On Saturday, October 11, 2014, I had the great joy and privilege of blessing the newly restored organ at my titular church in Rome, the Basilica of Saint Peter in Chains. The original organ goes back to 1686 and is recognized as one of the three oldest and finest organs in the city of Rome. In 1884 it was reworked and restored, but for the past 50 years it has remained silent because of the poor condition into which it had fallen. After nearly three years of restoration work, on that Saturday evening, we had the celebration of the restoration of the organ with its solemn blessing. Michel Formentelli, the curator responsible for overseeing the restoration work, gave a presentation on the accomplishments of the organ. Maestro Francesco Colamarino, the organist at the Basilica of Saint Mary of the Angels in Rome, provided the accompaniment. Following this was a concert by Maestro Giandomenico Piermarini, the principal organist at the Papal Basilica of Saint John Lateran.
The following day, we were joined at the basilica by a large number of faithful as well as religious and priests for the Mass of Thanksgiving and Dedication. With me at the altar was the Abbot General of the religious community responsible for the basilica, the Canons Regular of the Lateran, Don Giuseppe Cipolloni, together with his predecessor who first greeted me when I was assigned to that church, Don Bruno Giuliani. Louisville Archbishop Joseph Kurtz, President of the United States Conference of Catholic Bishops, and Bishop Michael Bransfield of Wheeling-Charleston, West Virginia also concelebrated. In the context of that celebration, we reflected on how the liturgy for that day was so appropriately focused on how we are nourished in our life of faith by the great Eucharistic banquet which is the purpose not only of the organ we were dedicating but the basilica itself.
After thanking the artisans, technicians and workers for bringing this seventeenth century masterpiece once again to life so that it could provide a beautiful and inspiring voice of praise to the Lord, I touched on the theme of the liturgy and tried to highlight how we are nourished by God who loves us and invites us to find in him all that we need.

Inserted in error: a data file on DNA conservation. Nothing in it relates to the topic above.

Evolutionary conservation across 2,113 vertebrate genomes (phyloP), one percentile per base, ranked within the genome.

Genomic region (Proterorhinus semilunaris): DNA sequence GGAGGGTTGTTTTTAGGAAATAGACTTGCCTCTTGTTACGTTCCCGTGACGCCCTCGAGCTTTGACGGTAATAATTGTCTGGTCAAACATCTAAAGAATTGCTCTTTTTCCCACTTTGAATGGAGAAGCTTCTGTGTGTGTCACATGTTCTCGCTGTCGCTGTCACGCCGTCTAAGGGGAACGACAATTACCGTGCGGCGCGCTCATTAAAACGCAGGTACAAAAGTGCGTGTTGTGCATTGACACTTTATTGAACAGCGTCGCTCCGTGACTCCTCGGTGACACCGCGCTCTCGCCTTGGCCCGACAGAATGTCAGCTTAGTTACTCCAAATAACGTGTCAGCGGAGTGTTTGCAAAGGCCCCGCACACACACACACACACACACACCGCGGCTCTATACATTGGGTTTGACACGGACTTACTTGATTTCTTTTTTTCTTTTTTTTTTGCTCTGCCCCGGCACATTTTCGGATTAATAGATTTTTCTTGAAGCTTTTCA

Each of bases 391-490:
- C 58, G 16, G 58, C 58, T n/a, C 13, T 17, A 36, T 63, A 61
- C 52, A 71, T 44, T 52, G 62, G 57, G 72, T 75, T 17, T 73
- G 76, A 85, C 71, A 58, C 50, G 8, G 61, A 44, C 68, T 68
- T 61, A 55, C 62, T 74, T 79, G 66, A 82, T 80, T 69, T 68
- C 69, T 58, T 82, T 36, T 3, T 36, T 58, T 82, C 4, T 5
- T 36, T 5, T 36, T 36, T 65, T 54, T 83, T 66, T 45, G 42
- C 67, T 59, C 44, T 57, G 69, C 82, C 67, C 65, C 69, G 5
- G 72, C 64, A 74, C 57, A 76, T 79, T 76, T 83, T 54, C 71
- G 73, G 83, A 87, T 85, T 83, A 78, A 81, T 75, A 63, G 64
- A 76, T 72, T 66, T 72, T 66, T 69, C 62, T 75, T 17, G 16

The first reading from the Prophet Isaiah described in poetic and colorful terms what it will be like when the kingdom of God is manifest among us, when the Messiah comes. “On this mountain the Lord of hosts will provide for all peoples a feast of rich food and choice wines, juicy, rich food and pure, choice wines” (Isaiah 25:6), So often in the pages of Sacred Scripture the Messianic kingdom is described in the language of feasts, banquets and gathering at the table.
The second reading from Paul’s Letter to the Philippians told us that it is in Jesus that we will find whatever we need. “God will fully supply whatever you need in accord with his glorious riches in Christ Jesus” (Philippians 4:19). Finally, in the Gospel, Jesus used the parable of the wedding feast to teach us that God has already prepared all that we need, has invited us to share in the joys of his kingdom, and that all that is left is for you and for me to do is to accept the invitation, to put on the wedding garment and to come to the feast (Matthew 22:2-14).
The dynamic of the Gospel unfolds in our experience of the Eucharistic Liturgy. Christ invites us to his table. The King of Glory invites you and me to come and be fed. It is the Church that acts as the servant of the Lord who summons us to the feast, who brings to us the invitation.
At every Mass we hear all over again the invitation to come to the wedding feast. The spiritual food that we find in the Eucharistic Liturgy begins with our attention to the Word of God. It is truly God who speaks to us. As the letter to the Hebrews reminds us, “In times past, God spoke in partial and various ways to our ancestors through the prophets; in these last days, he spoke to us through a son, whom he made heir of all things and through whom he created the universe…” (Hebrews 1:1-2).
In the prologue of Saint John’s Gospel we read that, “In the beginning was the Word, and the Word was with God, and the Word was God…And the Word became flesh and dwelt among us…So that we might see the glory of God.” The Word that became flesh also died for us. The night before he died, Jesus instituted the great action of thanksgiving to God by which we could participate in the memorial of our Lord’s Passion and Resurrection. It is precisely in this memorial that we experience the work of our redemption being carried out in us.
The liturgy also tells us what our attitude should be as we approach this mystery. We are told in the very opening action of the Mass that our first posture must be that of a penitent. We confess our sins, recognize our fault, “Through my fault, through my fault, through my most grievous fault,” and ask for God’s mercy.
But we also are invited to approach the liturgy with confidence. As the responsorial psalm tells us, “The Lord is my shepherd; I shall not want. In verdant pastures he gives me repose; beside restful waters he leads me; he refreshes my soul” (Psalm 23:1-2).
Brothers and sisters, whenever we gather in joyful celebration of our invitation to the banquet of the Lord and praise him with music and song, let us renew in our own hearts a sense of repentance and at the same time confident faith that our loving God welcomes us to this banquet which is the sign and foretaste of the great heavenly banquet we hope to enjoy in glory.